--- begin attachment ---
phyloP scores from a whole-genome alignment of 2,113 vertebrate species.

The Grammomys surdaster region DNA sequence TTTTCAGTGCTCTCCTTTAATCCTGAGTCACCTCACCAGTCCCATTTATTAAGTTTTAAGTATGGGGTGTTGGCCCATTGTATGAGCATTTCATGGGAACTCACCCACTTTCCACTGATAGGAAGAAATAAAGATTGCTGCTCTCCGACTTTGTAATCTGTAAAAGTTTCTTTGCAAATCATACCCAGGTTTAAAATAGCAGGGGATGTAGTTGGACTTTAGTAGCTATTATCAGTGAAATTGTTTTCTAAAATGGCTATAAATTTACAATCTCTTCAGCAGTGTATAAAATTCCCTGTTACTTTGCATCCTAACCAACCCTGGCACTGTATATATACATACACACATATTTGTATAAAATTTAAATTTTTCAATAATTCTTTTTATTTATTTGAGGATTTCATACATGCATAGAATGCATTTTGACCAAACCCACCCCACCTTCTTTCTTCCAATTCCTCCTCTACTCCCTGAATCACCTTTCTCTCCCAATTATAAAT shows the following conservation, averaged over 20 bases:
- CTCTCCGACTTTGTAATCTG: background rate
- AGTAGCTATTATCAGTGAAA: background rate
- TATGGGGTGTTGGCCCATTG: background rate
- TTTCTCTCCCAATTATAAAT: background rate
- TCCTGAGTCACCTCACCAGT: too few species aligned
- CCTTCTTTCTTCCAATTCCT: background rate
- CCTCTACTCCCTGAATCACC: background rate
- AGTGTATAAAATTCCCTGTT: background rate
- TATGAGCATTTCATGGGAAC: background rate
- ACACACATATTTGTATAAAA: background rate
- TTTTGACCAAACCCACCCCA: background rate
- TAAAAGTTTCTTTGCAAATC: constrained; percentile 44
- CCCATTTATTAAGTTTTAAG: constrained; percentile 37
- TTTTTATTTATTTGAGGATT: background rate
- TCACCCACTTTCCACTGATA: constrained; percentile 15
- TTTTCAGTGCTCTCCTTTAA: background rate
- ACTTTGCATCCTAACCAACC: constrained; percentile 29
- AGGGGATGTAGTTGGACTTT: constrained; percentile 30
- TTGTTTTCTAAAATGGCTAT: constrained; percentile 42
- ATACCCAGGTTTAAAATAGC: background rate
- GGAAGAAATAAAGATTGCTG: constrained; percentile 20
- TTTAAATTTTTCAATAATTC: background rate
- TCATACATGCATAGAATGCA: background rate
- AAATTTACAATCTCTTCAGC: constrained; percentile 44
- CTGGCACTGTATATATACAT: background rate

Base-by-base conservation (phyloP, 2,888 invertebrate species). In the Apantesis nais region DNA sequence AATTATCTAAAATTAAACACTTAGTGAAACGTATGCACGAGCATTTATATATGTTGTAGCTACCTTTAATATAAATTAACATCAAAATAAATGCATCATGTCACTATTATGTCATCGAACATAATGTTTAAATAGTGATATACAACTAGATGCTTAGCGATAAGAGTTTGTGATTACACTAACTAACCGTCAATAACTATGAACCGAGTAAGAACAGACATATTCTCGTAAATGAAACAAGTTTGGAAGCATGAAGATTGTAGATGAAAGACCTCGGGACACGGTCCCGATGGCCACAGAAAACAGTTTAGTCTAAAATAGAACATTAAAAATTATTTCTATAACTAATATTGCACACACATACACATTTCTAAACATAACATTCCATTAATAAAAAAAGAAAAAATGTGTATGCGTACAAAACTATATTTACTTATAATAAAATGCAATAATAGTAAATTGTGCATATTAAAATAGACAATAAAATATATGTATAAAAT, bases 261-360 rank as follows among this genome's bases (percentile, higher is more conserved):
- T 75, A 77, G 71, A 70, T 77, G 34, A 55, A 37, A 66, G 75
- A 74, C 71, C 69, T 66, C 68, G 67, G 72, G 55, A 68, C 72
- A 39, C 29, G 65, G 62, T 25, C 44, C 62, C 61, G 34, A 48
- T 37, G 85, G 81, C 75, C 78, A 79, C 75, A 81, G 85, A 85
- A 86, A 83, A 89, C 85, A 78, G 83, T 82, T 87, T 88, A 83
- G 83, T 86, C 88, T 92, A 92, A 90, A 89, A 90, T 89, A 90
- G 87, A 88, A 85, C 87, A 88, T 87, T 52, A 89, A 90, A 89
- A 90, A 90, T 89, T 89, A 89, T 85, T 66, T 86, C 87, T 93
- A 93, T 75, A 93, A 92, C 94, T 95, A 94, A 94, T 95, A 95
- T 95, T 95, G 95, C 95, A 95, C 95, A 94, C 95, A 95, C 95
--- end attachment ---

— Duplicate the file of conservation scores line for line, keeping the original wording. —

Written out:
phyloP scores from a whole-genome alignment of 2,113 vertebrate species.

The Grammomys surdaster region DNA sequence TTTTCAGTGCTCTCCTTTAATCCTGAGTCACCTCACCAGTCCCATTTATTAAGTTTTAAGTATGGGGTGTTGGCCCATTGTATGAGCATTTCATGGGAACTCACCCACTTTCCACTGATAGGAAGAAATAAAGATTGCTGCTCTCCGACTTTGTAATCTGTAAAAGTTTCTTTGCAAATCATACCCAGGTTTAAAATAGCAGGGGATGTAGTTGGACTTTAGTAGCTATTATCAGTGAAATTGTTTTCTAAAATGGCTATAAATTTACAATCTCTTCAGCAGTGTATAAAATTCCCTGTTACTTTGCATCCTAACCAACCCTGGCACTGTATATATACATACACACATATTTGTATAAAATTTAAATTTTTCAATAATTCTTTTTATTTATTTGAGGATTTCATACATGCATAGAATGCATTTTGACCAAACCCACCCCACCTTCTTTCTTCCAATTCCTCCTCTACTCCCTGAATCACCTTTCTCTCCCAATTATAAAT shows the following conservation, averaged over 20 bases:
- CTCTCCGACTTTGTAATCTG: background rate
- AGTAGCTATTATCAGTGAAA: background rate
- TATGGGGTGTTGGCCCATTG: background rate
- TTTCTCTCCCAATTATAAAT: background rate
- TCCTGAGTCACCTCACCAGT: too few species aligned
- CCTTCTTTCTTCCAATTCCT: background rate
- CCTCTACTCCCTGAATCACC: background rate
- AGTGTATAAAATTCCCTGTT: background rate
- TATGAGCATTTCATGGGAAC: background rate
- ACACACATATTTGTATAAAA: background rate
- TTTTGACCAAACCCACCCCA: background rate
- TAAAAGTTTCTTTGCAAATC: constrained; percentile 44
- CCCATTTATTAAGTTTTAAG: constrained; percentile 37
- TTTTTATTTATTTGAGGATT: background rate
- TCACCCACTTTCCACTGATA: constrained; percentile 15
- TTTTCAGTGCTCTCCTTTAA: background rate
- ACTTTGCATCCTAACCAACC: constrained; percentile 29
- AGGGGATGTAGTTGGACTTT: constrained; percentile 30
- TTGTTTTCTAAAATGGCTAT: constrained; percentile 42
- ATACCCAGGTTTAAAATAGC: background rate
- GGAAGAAATAAAGATTGCTG: constrained; percentile 20
- TTTAAATTTTTCAATAATTC: background rate
- TCATACATGCATAGAATGCA: background rate
- AAATTTACAATCTCTTCAGC: constrained; percentile 44
- CTGGCACTGTATATATACAT: background rate

Base-by-base conservation (phyloP, 2,888 invertebrate species). In the Apantesis nais region DNA sequence AATTATCTAAAATTAAACACTTAGTGAAACGTATGCACGAGCATTTATATATGTTGTAGCTACCTTTAATATAAATTAACATCAAAATAAATGCATCATGTCACTATTATGTCATCGAACATAATGTTTAAATAGTGATATACAACTAGATGCTTAGCGATAAGAGTTTGTGATTACACTAACTAACCGTCAATAACTATGAACCGAGTAAGAACAGACATATTCTCGTAAATGAAACAAGTTTGGAAGCATGAAGATTGTAGATGAAAGACCTCGGGACACGGTCCCGATGGCCACAGAAAACAGTTTAGTCTAAAATAGAACATTAAAAATTATTTCTATAACTAATATTGCACACACATACACATTTCTAAACATAACATTCCATTAATAAAAAAAGAAAAAATGTGTATGCGTACAAAACTATATTTACTTATAATAAAATGCAATAATAGTAAATTGTGCATATTAAAATAGACAATAAAATATATGTATAAAAT, bases 261-360 rank as follows among this genome's bases (percentile, higher is more conserved):
- T 75, A 77, G 71, A 70, T 77, G 34, A 55, A 37, A 66, G 75
- A 74, C 71, C 69, T 66, C 68, G 67, G 72, G 55, A 68, C 72
- A 39, C 29, G 65, G 62, T 25, C 44, C 62, C 61, G 34, A 48
- T 37, G 85, G 81, C 75, C 78, A 79, C 75, A 81, G 85, A 85
- A 86, A 83, A 89, C 85, A 78, G 83, T 82, T 87, T 88, A 83
- G 83, T 86, C 88, T 92, A 92, A 90, A 89, A 90, T 89, A 90
- G 87, A 88, A 85, C 87, A 88, T 87, T 52, A 89, A 90, A 89
- A 90, A 90, T 89, T 89, A 89, T 85, T 66, T 86, C 87, T 93
- A 93, T 75, A 93, A 92, C 94, T 95, A 94, A 94, T 95, A 95
- T 95, T 95, G 95, C 95, A 95, C 95, A 94, C 95, A 95, C 95